What About Mom’s Mental Health?
Despite Increases in Screening, Study Finds Only 44 Percent of Pediatricians Inquire about Maternal Depression
Maternal depression affects up to 40 percent of mothers with young children and can have many negative effects on the infant and developing child including feeding issues, the inability to thrive in relationships and delayed cognitive development. However, despite increases in screening among pregnant women and new mothers, few pediatricians ask these women about their mental health.
In a study published in the Journal of Developmental & Behavioral Pediatrics, researchers from the Children’s Hospital at Montefiore (CHAM), NYU Langone Medical Center and the Nathan Kline Institute for Psychiatric Research determined that fewer than half of pediatricians routinely screen for this condition. This represents a missed opportunity to identify depression and provide women with appropriate treatment. The authors say that better educating physicians about the impact of family health can have on a child’s well-being would benefit both children and their families.
According to Marian E. Williams, PhD and Marie Kanne Poulsen, PhD, from the Stein Tikun Olam Infant-Family Mental Health Initiative at Children’s Hospital Los Angeles, the cornerstone of infant mental health is responsive, sensitive mother-infant interactions, resulting in an intimate attachment. Nurturing care provides the neurological and emotional foundations for later relationships, as well as the self-regulation of emotions and behavior. Newborns of depressed mothers show a biochemical profile that mimics their mother’s and the baby may be more irritable, harder to console or exhibit less attentiveness.
Williams and Poulsen talk about the impacts of maternal depression on infant health and what parents can do to insure the best mental health development for their infants.
Can maternal depression affect how a mother interacts with her baby?
Mothers who are struggling with depression are less initiating, responsive and emotionally animated than non-depressed mothers. While feeding, a mom who is depressed may hold her infant in a lethargic manner, giving the infant a feeling of being untethered. Mom may not initiate intimate interactions like cuddling, stroking, singing or skin-on-skin touch. She may not notice her baby’s emotional cues or respond to her baby’s gaze, smiles, cooing or attempts to clutch her finger. If the infant’s social attempts go unnoticed, over time the infant will stop trying to connect. Mother may not realize that her facial expressions and ways of handling her infant are wrapped in a tension that is felt by her baby.
What are the potential impacts of maternal depression on the mental health of an infant?
As early as three months, babies begin to mimic their mothers’ depressed affect. They may vocalize less, avert their gaze from eye contact more often and cry more frequently. Infants at most risk are those whose mothers are not only depressed, but who are isolated without social supports. Differences in early social responsiveness can have profound repercussions when they remain untreated. Children of depressed mother may have long-term problems including developmental delays in walking and talking, social withdrawal, emotional dysregulation, as well as later problems with focused attention and learning.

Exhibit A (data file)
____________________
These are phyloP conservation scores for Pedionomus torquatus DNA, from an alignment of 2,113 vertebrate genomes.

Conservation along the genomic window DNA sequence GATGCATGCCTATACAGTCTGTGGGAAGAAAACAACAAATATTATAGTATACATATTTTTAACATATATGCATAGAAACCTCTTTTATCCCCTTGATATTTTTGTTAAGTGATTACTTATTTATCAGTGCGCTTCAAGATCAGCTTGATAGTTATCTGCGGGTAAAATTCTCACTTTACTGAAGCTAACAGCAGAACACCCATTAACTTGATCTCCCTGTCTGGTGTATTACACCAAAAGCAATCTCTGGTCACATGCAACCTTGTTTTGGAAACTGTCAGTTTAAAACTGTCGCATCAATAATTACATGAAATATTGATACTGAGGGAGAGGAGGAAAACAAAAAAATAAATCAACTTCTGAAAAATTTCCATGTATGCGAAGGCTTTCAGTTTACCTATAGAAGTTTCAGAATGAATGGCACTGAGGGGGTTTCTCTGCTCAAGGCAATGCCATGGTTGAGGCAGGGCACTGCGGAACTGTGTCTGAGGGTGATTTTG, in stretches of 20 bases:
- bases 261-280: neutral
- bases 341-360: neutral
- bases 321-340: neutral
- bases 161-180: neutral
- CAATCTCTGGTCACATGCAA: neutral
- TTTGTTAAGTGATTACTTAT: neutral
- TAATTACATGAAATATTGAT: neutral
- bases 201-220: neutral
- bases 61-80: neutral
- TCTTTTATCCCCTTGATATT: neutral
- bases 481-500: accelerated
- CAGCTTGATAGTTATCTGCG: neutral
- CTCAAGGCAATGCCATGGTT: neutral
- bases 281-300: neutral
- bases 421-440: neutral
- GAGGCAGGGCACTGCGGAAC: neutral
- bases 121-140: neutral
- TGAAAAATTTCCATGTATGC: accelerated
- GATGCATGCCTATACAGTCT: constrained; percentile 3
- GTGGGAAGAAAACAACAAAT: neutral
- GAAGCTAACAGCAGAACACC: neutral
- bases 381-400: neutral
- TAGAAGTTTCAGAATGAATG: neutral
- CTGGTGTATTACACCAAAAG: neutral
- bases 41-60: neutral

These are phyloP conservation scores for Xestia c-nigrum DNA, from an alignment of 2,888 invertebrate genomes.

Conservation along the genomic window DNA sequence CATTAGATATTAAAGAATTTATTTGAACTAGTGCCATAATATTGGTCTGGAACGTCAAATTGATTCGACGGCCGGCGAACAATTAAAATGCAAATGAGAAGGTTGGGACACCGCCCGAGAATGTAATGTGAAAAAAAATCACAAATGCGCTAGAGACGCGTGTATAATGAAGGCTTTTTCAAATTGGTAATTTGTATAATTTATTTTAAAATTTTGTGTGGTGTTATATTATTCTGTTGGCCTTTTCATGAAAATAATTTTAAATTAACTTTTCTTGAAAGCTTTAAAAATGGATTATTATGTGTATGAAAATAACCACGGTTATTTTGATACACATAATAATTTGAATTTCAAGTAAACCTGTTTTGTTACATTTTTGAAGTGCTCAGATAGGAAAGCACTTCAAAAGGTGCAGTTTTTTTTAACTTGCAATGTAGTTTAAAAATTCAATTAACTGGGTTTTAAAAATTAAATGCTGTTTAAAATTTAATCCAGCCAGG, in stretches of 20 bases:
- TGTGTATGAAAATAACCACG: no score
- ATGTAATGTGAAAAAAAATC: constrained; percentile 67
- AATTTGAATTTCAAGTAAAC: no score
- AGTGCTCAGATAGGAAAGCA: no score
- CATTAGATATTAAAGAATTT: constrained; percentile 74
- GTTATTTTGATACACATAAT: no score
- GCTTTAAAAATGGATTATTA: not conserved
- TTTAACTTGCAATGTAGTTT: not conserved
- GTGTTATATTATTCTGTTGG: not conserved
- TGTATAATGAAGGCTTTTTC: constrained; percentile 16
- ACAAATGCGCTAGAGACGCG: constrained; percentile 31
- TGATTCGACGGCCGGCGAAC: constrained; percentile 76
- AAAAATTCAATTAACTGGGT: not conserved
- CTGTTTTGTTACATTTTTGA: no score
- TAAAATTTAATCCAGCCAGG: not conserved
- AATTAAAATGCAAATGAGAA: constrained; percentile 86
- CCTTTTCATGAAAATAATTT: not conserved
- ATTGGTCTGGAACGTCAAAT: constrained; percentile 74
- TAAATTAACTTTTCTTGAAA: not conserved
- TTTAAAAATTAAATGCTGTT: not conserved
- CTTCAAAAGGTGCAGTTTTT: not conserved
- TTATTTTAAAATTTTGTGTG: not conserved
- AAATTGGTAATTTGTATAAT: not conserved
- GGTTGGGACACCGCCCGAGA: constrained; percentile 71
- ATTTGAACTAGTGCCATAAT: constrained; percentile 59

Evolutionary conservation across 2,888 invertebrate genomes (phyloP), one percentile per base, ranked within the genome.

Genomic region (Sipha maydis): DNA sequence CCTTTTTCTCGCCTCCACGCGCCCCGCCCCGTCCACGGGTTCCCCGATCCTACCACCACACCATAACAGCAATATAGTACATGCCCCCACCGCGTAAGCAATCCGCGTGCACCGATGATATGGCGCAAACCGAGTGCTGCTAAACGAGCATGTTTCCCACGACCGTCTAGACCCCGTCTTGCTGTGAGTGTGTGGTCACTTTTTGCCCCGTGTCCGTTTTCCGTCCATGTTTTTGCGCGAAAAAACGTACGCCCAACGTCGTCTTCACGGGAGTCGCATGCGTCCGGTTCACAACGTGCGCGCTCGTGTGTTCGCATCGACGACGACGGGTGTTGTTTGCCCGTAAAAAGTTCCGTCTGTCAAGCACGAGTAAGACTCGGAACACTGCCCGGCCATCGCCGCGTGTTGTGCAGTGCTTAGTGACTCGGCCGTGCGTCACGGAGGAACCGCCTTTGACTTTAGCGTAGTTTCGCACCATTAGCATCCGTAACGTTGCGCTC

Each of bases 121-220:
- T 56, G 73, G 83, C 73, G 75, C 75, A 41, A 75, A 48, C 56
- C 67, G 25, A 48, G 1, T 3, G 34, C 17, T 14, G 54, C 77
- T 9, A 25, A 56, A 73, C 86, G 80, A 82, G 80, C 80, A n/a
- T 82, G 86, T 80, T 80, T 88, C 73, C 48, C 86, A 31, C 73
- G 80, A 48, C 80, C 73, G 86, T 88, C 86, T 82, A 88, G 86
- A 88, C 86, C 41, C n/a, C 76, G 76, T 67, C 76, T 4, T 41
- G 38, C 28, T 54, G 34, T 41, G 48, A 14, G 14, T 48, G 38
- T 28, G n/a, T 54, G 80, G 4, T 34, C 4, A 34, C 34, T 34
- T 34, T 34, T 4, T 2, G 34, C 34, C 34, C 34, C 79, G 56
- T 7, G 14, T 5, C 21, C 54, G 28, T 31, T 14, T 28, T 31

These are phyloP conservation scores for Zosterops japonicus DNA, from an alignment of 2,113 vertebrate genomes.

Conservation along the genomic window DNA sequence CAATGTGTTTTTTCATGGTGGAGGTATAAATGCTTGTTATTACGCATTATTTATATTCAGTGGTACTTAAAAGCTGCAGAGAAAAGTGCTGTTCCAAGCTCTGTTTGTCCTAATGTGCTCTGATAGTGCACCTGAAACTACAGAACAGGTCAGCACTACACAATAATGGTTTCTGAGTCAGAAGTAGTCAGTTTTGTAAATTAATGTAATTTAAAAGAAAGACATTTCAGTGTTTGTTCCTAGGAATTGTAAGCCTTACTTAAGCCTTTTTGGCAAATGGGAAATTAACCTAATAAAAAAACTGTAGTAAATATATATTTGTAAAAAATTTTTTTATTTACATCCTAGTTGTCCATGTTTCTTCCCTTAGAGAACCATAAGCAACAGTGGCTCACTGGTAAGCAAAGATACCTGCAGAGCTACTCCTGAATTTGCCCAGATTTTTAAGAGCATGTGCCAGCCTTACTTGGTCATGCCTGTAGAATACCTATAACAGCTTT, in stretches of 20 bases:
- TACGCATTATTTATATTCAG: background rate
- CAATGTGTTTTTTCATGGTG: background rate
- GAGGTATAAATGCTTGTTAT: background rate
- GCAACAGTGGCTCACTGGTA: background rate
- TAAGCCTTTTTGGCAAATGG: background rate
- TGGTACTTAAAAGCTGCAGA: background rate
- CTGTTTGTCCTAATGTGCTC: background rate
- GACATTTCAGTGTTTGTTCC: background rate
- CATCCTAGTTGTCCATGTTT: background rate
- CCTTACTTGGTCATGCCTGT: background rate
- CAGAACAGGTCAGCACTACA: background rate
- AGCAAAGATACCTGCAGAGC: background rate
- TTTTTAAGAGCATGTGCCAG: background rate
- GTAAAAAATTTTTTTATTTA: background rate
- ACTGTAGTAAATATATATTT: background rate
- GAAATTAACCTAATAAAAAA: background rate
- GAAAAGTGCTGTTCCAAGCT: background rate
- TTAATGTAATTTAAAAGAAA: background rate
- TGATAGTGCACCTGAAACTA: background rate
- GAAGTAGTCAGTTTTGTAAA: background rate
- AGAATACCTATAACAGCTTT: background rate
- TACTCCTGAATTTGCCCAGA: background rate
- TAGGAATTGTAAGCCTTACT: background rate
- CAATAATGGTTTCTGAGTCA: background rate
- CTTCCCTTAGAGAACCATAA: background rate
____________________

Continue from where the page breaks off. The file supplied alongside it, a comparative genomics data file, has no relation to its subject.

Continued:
What are some of the unique approaches to infant mental health being implemented at CHLA?
As a result of a leadership project completed by a CHLA pediatrician who participated in our Leadership Education in Neurodevelopmental Disabilities (CA-LEND) training program, CHLA has instituted routine maternal depression screening during outpatient well-child visits.
When pediatricians at CHLA identify a problem through this screening, a team of infant-family mental health specialists are available, who are trained to recognize and address depression and stress in mothers and fathers as part of caring for the infant’s mental health. Many referrals to our program are babies involved in the foster care system. Other families are referred because their infant has a medical condition or a developmental delay that makes it more difficult for parents to read the child’s cues, creating additional stresses for the family. Our interventions include addressing the parents’ own experience of depression, stress or past trauma, so that they can be present for their baby, stay calm during difficult moments, provide nurturing when their child is upset and recognize when stressful experiences may make it hard for the baby to stay regulated or calm.
An exciting new program at CHLA, made possible by support from the Atlas Family Foundation, places infant-family mental health specialists within the Institute for Maternal Fetal Health. Through this program, CHLA provides medical specialty care to pregnant women who learn that their unborn baby has a genetic or medical condition that is expected to require specialized medical care after birth. Parents in the clinic are often experiencing shock, worry and feelings of depression related to their high-risk pregnancy. Our team is now providing crisis intervention and screening for depression and other mental health needs. The team and supports parents on the journey – through a difficult pregnancy to delivery of a baby with special needs, their stay in the CHLA neonatal intensive care unit and, finally, home-based support following discharge. This continuum of care from pregnancy through the early months at home helps us to quickly respond to the parents’ needs and identify depression and stress, to link them with mental health service if needed, and it helps to form a strong attachment bond between mom and dad and their baby.
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